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   Welcome to Berkhamsted.co.uk! Berkhamsted is a historic town situated between Hemel Hempstead and Tring and is the place Where the crown of England was offered to William the Conqueror in 1066. Click on any of the links below to get the information you want... this is a community resource - you can help build it if you have any photos or other information...

Planning a visit to Berkhamsted? You can find a list of hotels and guest houses on our Berkhamsted hotels page.


   Explore Berkhamsted .co.uk's local business finder - shops, restaurants and businesses across Berkhamsted. This section lists the businesses along the High Street and in other roads in the town. To find out more about a shop or business, just click on the link to the category. To find out more about businesses in other roads and streets, click on the name of the road. Or search by alphabetical order or type of business.



Main streets in Berkhamsted: High Street | North Bridge Road | Lower Kings Road | Akeman Street | Western Road | Chesham Road | Cheddington Lane | Brook Street | Station Road | London Road | Billet Lane | Gossoms End | Kings Road | Church Yard | Miswell Lane | Castle Street | Frogmore Street | Water End Road | Icknield Way | Little Heath Lane | Chapel Street | Bank Mill Lane | Manor Street | Tring Road | Dolphin Square | New Road | Vicarage Road | Gravel Path | Mortimer Hill


   Berkhamsted is an historic town in the west of Hertfordshire, set on the edge of the Chiltern Hills, part of the borough of Dacorum. Berkhamsted is historically important as the place where the crown of England was offered to William the Conqueror in 1066. Shortly after the Battle of Hastings, the Normans skirted the Chilterns and prepared to storm London. The Saxon leaders went into damage limitation mode and rode to Berkhamsted where they surrendered to William the Conqueror in return for certain legal and banking privileges, still enjoyed by the city of London. William subsequently rode to London to be crowned King of England at Westminster on Christmas Day, 1066.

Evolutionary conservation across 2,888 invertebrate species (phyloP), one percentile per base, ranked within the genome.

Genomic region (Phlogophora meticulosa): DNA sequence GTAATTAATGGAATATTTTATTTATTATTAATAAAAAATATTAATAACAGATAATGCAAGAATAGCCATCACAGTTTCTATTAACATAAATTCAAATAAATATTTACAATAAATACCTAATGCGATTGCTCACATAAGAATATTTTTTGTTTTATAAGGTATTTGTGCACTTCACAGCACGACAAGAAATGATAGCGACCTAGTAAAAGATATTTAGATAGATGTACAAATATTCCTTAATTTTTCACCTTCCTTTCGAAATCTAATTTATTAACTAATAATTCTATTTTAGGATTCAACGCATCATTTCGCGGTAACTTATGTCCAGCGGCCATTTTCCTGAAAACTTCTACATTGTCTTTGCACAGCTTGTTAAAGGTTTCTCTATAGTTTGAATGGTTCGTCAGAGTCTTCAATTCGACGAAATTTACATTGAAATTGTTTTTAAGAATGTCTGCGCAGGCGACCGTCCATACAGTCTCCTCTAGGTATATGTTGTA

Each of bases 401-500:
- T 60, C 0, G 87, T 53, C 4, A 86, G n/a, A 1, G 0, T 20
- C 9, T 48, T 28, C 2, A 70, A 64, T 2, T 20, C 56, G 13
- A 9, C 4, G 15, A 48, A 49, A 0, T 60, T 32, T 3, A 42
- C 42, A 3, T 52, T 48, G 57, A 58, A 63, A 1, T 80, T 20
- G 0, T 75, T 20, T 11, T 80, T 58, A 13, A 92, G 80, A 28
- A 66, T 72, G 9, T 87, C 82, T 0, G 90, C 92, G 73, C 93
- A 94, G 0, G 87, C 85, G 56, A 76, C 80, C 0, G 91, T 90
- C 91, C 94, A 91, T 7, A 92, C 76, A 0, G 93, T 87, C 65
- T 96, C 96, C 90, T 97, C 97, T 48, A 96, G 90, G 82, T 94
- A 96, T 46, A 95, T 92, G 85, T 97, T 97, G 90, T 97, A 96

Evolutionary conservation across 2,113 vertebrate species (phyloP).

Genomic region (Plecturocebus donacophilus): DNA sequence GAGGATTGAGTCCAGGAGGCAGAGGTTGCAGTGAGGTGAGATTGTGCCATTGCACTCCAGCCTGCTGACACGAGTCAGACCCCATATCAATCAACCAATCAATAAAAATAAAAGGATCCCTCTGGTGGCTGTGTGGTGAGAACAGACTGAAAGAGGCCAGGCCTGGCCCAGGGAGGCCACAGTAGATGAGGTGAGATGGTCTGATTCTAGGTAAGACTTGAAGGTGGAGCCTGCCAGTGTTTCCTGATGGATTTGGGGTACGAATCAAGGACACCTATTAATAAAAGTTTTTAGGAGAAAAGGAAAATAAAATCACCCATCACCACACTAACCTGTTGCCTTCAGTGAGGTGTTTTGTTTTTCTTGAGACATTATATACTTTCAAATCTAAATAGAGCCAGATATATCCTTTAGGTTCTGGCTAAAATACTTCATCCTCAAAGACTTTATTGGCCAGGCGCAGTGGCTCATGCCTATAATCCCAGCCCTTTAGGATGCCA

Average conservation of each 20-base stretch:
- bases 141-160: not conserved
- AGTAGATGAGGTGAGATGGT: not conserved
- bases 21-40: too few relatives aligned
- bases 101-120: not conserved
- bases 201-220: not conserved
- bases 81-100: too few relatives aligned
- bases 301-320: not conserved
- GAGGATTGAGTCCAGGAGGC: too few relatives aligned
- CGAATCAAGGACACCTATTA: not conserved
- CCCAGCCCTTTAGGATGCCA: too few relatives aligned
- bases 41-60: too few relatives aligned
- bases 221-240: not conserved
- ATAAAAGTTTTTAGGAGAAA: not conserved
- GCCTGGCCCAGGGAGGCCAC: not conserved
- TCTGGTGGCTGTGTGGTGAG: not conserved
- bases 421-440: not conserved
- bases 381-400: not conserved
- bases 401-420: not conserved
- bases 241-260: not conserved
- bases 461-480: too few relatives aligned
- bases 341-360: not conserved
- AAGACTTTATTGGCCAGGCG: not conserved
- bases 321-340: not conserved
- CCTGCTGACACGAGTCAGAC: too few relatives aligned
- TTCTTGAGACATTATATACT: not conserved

Berkhamsted is famous for its castle, which now lies in ruins. Throughout Berkhamsted's history kings and queens, princes and princesses, court favourites and distinguished foreign visitors stayed at the castle.

Map showing Berkhamsted Nowadays Berkhamsted is a pretty market town with a bustling local economy. As well as being surrounded by attractive countryside, Berkhamsted is only 35 minutes from Euston, positioned just outside the bounds of the Greater London conurbation.

Read more about Berkhamsted in the About Berkhamsted section.



History of Berkhamsted


Find out more about the town's remarkable history by visiting our Berkhamsted history section.


Other places near Berkhamsted


Berkhamsted is conveniently close to several major towns and cities, which are great destinations for a day out if you are staying in Berkhamsted as well as providing a wealth of employment opportunities for the town's population. The main ones are listed below with appoximate distances from Berkhamsted and local websites to explore further:

The nearest town is Hemel Hempstead, which is just a few miles to the East of Berkhamsted and is considered the most populated urban area in Hertfordshire. Further East lies the historic market town of St. Albans with its spectacular cathedral.

About 10 miles South-East is Watford, a town with a strong commercial and business presence with many major employers, corporate head offices and its large Harlequin Shopping Centre.

About 10 miles North-East is Luton, the largest town in the area (though actually in Bedfordshire) with a population of around 240,000.

To the West lies Aylesbury, the county town of Buckinghamshire, and to the South West lies High Wycombe, also in Buckinghamshire.

A little further afield (approx. 30 miles East), Oxford, the "city of dreaming spires" is well worth visiting owing to its world famous university and its striking architecture. Other Oxford attractions include the remarkable 18th century Radcliffe Camera and Oxford Castle which reincarnated as Oxford's local prison in the 18th century and today is a visitor attraction and hotel with guests staying in its former cells!



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Berkhamsted Photo Gallery



Visit the Berkhamsted photo gallery, contributed by local people...


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